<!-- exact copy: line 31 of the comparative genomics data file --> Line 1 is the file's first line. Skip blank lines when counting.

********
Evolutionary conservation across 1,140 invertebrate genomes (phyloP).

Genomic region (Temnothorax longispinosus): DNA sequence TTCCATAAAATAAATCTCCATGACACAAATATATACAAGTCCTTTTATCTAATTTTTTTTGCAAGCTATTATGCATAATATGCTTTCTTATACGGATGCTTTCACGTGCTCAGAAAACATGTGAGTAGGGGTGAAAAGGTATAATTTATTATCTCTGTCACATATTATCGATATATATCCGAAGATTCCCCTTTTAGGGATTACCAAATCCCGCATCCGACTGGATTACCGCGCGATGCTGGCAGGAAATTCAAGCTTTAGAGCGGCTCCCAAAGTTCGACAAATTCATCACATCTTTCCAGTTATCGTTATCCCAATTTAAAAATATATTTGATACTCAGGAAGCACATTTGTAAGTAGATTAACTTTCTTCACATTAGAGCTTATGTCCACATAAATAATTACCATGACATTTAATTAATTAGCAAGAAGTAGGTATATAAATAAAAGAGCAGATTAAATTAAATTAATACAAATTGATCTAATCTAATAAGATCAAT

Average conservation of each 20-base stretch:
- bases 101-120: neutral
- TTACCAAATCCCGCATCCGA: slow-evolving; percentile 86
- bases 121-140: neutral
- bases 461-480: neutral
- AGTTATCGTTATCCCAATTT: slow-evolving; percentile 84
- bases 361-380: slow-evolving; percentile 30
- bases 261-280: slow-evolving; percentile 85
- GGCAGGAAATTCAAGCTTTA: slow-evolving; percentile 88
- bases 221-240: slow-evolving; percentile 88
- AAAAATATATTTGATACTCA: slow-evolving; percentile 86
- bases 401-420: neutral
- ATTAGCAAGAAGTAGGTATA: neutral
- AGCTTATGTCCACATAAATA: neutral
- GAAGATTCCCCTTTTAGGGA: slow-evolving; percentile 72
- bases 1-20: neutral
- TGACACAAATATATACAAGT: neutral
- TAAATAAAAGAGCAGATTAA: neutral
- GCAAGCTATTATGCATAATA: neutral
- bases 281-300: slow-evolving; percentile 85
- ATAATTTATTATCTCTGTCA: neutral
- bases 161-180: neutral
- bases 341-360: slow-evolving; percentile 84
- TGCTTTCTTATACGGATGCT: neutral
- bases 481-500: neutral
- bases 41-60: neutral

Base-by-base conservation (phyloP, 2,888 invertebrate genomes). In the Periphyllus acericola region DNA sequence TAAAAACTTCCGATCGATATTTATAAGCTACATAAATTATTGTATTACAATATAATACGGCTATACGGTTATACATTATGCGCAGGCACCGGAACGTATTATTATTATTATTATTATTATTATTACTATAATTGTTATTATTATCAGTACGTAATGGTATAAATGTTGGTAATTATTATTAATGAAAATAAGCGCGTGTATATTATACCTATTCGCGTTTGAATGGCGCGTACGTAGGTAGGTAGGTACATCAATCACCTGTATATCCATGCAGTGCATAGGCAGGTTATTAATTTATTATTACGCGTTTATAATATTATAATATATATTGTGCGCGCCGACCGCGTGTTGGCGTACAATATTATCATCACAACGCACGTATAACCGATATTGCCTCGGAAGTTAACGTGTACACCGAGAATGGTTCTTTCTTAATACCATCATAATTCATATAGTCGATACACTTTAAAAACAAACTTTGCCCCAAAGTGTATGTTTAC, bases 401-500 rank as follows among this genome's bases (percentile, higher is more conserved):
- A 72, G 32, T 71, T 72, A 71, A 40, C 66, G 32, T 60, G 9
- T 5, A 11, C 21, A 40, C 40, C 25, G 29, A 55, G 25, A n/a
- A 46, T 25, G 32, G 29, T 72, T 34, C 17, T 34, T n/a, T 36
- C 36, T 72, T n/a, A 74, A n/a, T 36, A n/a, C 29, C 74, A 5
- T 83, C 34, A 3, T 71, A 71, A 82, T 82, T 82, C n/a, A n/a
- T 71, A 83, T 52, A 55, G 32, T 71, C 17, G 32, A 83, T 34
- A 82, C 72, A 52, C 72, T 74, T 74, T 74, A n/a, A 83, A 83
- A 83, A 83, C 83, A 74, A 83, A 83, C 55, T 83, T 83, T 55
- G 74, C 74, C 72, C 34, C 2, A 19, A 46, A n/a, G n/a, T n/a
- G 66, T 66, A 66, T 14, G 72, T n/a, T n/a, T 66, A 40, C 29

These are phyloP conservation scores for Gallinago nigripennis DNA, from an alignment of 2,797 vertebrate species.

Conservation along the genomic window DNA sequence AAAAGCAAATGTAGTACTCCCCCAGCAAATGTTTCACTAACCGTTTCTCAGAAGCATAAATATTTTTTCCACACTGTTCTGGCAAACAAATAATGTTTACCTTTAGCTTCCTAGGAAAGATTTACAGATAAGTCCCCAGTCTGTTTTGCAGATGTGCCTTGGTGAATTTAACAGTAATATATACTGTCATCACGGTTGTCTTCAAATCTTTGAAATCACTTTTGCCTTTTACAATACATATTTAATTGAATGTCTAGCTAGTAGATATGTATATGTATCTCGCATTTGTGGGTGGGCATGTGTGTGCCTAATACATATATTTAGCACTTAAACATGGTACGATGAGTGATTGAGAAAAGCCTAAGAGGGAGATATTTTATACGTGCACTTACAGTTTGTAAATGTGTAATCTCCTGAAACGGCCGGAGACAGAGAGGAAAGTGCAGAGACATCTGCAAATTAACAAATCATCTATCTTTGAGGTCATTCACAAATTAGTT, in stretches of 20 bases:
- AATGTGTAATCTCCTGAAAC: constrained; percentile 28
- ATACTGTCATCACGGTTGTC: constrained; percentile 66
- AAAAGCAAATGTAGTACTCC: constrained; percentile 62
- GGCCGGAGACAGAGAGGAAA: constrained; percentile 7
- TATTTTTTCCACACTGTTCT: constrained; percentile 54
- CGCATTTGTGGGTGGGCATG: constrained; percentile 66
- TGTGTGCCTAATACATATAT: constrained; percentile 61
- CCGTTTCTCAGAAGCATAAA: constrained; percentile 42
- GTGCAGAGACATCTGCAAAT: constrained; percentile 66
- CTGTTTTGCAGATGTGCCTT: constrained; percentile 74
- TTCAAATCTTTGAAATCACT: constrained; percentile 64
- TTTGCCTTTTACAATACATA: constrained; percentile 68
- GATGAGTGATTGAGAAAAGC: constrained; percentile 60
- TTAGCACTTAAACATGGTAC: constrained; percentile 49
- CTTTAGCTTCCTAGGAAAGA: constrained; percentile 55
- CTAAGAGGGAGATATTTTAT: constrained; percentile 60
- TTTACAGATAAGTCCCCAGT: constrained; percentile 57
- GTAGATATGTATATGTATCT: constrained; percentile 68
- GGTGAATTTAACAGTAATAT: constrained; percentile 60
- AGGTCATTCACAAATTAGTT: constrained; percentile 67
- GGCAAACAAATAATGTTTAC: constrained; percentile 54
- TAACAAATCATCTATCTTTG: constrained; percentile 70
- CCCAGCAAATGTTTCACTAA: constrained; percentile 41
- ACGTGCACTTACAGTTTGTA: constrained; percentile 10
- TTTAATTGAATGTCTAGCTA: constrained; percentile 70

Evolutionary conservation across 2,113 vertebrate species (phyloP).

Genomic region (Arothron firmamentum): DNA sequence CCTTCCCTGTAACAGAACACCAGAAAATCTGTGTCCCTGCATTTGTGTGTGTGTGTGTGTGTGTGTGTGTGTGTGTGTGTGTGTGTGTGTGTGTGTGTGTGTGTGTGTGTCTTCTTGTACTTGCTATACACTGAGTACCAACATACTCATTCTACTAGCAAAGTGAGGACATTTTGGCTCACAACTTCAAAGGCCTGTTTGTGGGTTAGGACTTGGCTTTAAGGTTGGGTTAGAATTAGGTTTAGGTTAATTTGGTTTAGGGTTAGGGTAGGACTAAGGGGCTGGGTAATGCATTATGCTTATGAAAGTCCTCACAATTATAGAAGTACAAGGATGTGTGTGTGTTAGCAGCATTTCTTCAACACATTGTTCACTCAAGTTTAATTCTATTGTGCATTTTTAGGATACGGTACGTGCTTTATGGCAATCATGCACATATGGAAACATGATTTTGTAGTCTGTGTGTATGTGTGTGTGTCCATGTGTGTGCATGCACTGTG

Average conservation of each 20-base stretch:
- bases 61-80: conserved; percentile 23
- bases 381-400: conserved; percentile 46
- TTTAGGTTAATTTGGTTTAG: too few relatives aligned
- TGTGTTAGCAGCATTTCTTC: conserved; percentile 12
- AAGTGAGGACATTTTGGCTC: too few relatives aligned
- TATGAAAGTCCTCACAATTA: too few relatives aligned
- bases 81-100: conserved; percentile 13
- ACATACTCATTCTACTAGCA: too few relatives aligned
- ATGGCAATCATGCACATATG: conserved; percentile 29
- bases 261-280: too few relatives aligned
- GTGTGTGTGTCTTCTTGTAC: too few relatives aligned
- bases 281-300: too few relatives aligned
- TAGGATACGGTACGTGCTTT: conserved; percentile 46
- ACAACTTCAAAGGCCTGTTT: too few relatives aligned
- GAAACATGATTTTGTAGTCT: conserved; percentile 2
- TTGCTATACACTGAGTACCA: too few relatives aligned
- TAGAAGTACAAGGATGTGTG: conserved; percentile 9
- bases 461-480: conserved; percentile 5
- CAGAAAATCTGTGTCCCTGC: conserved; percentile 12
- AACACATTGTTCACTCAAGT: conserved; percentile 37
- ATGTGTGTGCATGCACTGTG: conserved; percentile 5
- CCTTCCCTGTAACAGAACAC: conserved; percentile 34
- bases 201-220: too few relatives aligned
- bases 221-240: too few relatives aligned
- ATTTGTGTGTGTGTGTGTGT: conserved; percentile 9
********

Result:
- T 5, A 11, C 21, A 40, C 40, C 25, G 29, A 55, G 25, A n/a